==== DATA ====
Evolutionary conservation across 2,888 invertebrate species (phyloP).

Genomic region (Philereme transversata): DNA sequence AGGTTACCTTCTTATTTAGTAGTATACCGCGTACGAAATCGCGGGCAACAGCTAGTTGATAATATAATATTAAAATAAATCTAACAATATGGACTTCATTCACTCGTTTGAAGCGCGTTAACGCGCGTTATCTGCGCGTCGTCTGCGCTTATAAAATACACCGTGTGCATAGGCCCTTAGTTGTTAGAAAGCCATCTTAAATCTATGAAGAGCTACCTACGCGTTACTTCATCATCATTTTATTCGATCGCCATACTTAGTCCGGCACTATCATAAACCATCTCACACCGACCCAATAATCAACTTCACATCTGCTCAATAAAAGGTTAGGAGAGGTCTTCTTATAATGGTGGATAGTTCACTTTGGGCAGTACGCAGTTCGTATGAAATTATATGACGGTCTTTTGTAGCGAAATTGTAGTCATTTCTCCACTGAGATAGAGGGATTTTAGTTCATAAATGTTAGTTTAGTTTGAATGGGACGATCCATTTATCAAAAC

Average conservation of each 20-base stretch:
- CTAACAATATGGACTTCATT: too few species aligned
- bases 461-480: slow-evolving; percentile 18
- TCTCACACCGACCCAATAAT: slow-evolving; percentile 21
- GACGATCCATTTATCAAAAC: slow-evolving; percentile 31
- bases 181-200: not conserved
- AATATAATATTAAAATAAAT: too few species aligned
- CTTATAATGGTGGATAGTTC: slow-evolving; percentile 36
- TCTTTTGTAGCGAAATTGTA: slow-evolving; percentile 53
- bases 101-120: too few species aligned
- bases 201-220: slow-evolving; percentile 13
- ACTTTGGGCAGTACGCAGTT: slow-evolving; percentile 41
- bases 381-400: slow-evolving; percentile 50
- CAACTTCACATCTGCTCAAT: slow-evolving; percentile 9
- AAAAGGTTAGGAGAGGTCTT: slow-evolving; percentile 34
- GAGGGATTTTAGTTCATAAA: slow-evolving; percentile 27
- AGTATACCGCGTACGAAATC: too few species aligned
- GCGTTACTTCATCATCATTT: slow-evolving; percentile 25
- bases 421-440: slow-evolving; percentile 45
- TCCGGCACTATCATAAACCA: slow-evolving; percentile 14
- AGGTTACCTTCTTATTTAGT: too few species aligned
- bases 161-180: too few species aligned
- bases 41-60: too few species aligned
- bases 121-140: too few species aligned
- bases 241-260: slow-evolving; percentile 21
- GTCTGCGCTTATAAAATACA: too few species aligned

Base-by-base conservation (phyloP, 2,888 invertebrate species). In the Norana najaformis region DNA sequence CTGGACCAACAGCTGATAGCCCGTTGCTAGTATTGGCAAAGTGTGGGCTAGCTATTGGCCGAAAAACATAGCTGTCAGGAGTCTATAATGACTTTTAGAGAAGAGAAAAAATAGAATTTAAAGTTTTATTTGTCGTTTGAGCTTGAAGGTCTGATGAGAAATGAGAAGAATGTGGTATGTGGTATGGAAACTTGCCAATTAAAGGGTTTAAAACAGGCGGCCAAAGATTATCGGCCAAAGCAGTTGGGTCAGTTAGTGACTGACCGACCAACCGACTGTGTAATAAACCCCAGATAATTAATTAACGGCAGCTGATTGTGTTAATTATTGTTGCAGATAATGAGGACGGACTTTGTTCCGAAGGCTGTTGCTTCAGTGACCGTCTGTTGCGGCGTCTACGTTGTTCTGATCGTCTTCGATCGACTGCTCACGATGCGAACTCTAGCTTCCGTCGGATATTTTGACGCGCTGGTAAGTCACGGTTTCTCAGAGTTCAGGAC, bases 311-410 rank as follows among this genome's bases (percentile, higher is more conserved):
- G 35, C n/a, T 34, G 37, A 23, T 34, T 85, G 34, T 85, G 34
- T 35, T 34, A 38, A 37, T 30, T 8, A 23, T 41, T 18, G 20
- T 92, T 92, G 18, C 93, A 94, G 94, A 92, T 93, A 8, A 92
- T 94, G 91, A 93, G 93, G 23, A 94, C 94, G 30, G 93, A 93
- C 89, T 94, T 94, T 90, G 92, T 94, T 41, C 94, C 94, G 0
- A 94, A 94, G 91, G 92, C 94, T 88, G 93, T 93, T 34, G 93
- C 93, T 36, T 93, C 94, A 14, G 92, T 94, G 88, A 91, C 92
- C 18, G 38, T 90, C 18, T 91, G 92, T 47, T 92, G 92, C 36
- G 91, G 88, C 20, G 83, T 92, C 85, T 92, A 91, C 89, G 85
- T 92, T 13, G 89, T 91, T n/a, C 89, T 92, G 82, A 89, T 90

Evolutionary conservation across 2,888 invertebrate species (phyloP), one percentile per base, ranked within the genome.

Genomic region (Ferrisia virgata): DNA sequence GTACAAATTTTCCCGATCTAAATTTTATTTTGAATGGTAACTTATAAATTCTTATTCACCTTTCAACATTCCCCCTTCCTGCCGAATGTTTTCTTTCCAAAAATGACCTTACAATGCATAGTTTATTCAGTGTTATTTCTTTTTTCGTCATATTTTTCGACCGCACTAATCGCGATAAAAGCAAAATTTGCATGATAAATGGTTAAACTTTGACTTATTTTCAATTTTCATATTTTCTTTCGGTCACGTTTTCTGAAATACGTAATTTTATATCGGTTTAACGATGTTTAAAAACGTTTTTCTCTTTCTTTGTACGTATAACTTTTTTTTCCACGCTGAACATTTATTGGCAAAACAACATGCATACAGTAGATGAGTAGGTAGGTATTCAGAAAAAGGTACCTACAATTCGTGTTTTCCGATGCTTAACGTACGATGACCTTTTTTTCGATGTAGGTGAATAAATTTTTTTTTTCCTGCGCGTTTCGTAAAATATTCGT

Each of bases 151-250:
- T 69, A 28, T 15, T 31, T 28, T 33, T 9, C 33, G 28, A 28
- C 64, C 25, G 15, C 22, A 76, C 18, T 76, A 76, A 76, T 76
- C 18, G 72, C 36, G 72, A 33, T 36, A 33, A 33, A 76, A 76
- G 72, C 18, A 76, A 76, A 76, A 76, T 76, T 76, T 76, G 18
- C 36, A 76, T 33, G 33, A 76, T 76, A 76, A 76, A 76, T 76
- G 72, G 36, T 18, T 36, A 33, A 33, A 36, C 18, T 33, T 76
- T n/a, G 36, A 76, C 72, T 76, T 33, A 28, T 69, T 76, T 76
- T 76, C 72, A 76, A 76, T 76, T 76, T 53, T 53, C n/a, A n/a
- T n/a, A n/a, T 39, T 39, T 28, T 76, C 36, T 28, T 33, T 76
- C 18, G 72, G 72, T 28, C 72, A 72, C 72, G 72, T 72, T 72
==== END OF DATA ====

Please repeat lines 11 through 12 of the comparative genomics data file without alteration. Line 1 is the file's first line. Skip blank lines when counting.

- TCTTTTGTAGCGAAATTGTA: slow-evolving; percentile 53
- bases 101-120: too few species aligned